Seventeen year-old Abby Lunde and her family are living on the streets. They had a normal life back in Omaha, but thanks to her mother’s awful mistake, they had to leave what little they had behind for a new start in Rochester. Abby tries to be an average teenager—fitting into school, buoyed by dreams of a boyfriend, college, and a career in music. But Minnesota winters are unforgiving, and so are many teenagers.
Her stepdad promises to put a roof over their heads, but times are tough for everyone and Abby is doing everything she can to keep her shameful secret from her new friends. The divide between rich and poor in high school is painfully obvious, and the stress of never knowing where they’re sleeping or where they’ll find their next meal is taking its toll on the whole family.
As secrets are exposed and the hope for a home fades, Abby knows she must trust those around her to help. But will her friends let her down the same way they did back home, or will they rise to the challenge to help them find a normal life?
Roam tells the very important story of Abby Lunde, a homeless senior in high school. Homelessness among children is an issue that is too often swept under the rug and ignored, so it was absolutely wonderful to see a book highlighting it. I did have issues with a few things, and while this is definitely a story that needed to be told, the execution could have been better.
The characters that Armstrong brought to life were, for the most part, likeable and showed growth, which is something that is very important to me. Abby’s mom, a former teacher, had an affair with another school staff member which led to her losing her job. Because of the consequences this caused, Abby is absolutely horrible to her mom. At first I was put off, complaining to myself about how unrealistic Abby’s behavior was, but it got me thinking about different lifestyles and made me start an eye opening conversation on Twitter. I never would have gotten away with talking to one of my parents the way Abby did, and none of my friends would have either, but I learned that some teenagers really are like that. It was a great reminder that everybody is different and we are all going to react differently in intense situations.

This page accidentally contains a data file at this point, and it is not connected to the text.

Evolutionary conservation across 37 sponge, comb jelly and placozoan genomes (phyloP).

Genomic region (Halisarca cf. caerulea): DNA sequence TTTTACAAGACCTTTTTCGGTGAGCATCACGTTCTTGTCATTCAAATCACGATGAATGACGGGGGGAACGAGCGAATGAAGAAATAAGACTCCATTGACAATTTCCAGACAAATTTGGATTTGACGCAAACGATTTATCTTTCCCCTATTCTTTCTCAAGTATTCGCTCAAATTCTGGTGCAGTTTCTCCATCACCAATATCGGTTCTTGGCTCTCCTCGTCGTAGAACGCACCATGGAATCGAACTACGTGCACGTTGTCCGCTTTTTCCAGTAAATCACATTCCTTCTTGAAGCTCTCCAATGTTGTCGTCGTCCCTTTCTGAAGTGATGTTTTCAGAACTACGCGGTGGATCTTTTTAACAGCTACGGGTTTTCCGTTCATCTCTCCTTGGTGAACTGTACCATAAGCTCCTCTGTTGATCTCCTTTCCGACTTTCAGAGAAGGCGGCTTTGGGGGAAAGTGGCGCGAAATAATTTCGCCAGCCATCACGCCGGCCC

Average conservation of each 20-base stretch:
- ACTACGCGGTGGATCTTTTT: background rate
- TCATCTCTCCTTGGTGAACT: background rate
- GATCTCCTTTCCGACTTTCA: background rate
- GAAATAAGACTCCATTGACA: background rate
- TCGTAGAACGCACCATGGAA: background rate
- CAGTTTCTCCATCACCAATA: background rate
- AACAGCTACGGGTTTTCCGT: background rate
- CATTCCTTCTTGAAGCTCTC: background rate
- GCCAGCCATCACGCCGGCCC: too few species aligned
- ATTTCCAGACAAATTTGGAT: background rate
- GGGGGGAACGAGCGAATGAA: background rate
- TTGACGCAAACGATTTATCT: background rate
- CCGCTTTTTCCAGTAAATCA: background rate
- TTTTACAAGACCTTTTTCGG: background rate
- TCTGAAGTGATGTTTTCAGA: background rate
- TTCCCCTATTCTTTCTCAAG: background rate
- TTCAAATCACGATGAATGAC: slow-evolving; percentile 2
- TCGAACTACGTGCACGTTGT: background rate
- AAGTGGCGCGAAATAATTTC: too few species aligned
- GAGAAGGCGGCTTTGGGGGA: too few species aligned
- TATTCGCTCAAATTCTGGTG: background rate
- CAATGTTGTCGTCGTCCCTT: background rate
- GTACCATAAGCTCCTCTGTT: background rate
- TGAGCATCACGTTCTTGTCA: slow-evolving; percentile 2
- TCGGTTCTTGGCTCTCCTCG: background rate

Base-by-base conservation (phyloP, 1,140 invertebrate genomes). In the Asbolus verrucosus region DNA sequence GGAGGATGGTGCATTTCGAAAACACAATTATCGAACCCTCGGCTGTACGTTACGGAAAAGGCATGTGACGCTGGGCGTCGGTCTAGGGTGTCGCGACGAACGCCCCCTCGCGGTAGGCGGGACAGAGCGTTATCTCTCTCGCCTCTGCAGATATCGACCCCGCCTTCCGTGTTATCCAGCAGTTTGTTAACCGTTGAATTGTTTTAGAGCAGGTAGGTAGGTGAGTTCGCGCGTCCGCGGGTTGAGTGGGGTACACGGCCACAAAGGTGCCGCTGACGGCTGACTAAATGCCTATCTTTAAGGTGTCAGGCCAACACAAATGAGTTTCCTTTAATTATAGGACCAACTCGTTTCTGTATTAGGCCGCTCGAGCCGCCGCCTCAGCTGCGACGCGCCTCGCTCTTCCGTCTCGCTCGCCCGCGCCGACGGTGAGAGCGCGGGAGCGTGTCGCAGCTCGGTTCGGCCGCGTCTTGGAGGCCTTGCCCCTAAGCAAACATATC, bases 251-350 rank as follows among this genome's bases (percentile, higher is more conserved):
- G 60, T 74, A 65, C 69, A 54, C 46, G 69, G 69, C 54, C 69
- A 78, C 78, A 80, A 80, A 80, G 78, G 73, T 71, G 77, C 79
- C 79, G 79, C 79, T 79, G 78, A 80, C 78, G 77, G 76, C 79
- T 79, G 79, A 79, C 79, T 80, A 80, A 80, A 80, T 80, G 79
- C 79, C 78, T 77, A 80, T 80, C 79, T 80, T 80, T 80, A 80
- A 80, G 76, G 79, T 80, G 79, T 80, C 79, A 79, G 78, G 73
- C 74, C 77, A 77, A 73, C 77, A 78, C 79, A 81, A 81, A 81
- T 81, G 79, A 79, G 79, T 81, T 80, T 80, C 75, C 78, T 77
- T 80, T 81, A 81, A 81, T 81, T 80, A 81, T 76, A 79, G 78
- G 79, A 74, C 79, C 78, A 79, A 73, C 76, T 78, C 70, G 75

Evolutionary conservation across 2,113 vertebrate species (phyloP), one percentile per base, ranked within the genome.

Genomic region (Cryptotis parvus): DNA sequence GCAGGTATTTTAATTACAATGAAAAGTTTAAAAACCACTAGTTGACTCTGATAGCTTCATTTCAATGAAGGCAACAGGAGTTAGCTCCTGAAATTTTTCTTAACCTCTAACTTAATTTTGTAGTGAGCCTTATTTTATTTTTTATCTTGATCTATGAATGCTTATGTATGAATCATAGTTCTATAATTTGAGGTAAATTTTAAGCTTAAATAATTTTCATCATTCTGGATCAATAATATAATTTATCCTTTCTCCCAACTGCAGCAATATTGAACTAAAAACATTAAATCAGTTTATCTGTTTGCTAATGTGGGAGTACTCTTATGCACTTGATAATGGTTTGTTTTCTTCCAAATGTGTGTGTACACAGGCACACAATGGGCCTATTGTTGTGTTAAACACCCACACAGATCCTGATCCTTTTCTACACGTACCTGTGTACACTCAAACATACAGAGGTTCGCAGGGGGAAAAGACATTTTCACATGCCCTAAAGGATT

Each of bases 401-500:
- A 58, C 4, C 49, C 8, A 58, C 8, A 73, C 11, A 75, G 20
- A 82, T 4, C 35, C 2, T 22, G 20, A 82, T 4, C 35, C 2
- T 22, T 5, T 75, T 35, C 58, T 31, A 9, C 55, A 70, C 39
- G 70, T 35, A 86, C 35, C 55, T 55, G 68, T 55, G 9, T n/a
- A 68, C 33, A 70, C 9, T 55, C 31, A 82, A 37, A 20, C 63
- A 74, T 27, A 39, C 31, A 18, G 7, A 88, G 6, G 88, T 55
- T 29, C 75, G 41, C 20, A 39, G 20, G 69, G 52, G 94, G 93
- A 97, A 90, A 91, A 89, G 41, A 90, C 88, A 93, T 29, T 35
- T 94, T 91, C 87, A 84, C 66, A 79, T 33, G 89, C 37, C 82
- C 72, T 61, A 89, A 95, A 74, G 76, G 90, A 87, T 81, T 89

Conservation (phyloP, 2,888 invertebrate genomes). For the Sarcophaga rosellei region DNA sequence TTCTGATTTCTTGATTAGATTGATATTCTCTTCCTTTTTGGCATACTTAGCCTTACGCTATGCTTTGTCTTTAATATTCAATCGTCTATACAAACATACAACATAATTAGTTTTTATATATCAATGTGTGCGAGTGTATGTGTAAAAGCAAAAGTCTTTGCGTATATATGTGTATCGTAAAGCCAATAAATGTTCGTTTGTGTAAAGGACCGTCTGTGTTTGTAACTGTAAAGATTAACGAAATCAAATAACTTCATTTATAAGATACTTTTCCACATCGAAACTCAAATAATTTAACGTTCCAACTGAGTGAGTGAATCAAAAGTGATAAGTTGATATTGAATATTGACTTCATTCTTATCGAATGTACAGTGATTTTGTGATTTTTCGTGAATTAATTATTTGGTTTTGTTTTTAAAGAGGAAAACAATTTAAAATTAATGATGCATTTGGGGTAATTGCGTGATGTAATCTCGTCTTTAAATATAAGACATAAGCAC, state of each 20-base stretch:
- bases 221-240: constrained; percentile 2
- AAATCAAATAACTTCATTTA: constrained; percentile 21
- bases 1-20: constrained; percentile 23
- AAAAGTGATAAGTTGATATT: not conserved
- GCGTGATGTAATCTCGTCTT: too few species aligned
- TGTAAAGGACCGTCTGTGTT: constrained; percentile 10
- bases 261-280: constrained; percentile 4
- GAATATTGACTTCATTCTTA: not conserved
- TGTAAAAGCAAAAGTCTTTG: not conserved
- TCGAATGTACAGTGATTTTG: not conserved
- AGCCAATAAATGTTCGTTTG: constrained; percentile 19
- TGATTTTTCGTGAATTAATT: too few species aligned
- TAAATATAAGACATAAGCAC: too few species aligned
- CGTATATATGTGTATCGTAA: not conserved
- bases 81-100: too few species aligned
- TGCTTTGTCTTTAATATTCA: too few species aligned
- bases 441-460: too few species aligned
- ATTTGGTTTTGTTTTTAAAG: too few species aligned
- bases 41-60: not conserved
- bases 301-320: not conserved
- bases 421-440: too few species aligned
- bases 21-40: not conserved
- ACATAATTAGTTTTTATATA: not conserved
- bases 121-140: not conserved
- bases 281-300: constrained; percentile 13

This story does feature a gay side character which was great. There were a few cringy instances that I wish had been handled better and really shouldn’t have happened. When Abby finds out that Josh is gay, her reaction is to tell him that he doesn’t look gay. We are in 2019, it’s past time for us to be doing better and there really aren’t any excuses for this anymore. You can’t determine somebody’s sexuality based on how they look and the idea that you can should have been thrown in the garbage a long time ago. It was also incredibly disappointing to see the insensitivity that was given to the topic of mental illness. We really have to start doing better when it comes to mental health. It’s an illness just like any other, and people who suffer are not crazy. I also feel like Abby was suffering from PTSD after being there for a medical emergency her mom had, and I really wish it had been directly talked about more.
Armstrong did a fantastic job of showing what homeless kids go through, from the lack of sleep which affects school and how they have to handle relationships to the embarrassment and shame that they constantly carry around with them. Hopefully those that need Abby’s story will read it and feel less alone with their situation and know that things can and will get better and that they are just as deserving of love.
A digital ARC was provided through NetGalley in exchange for an honest review.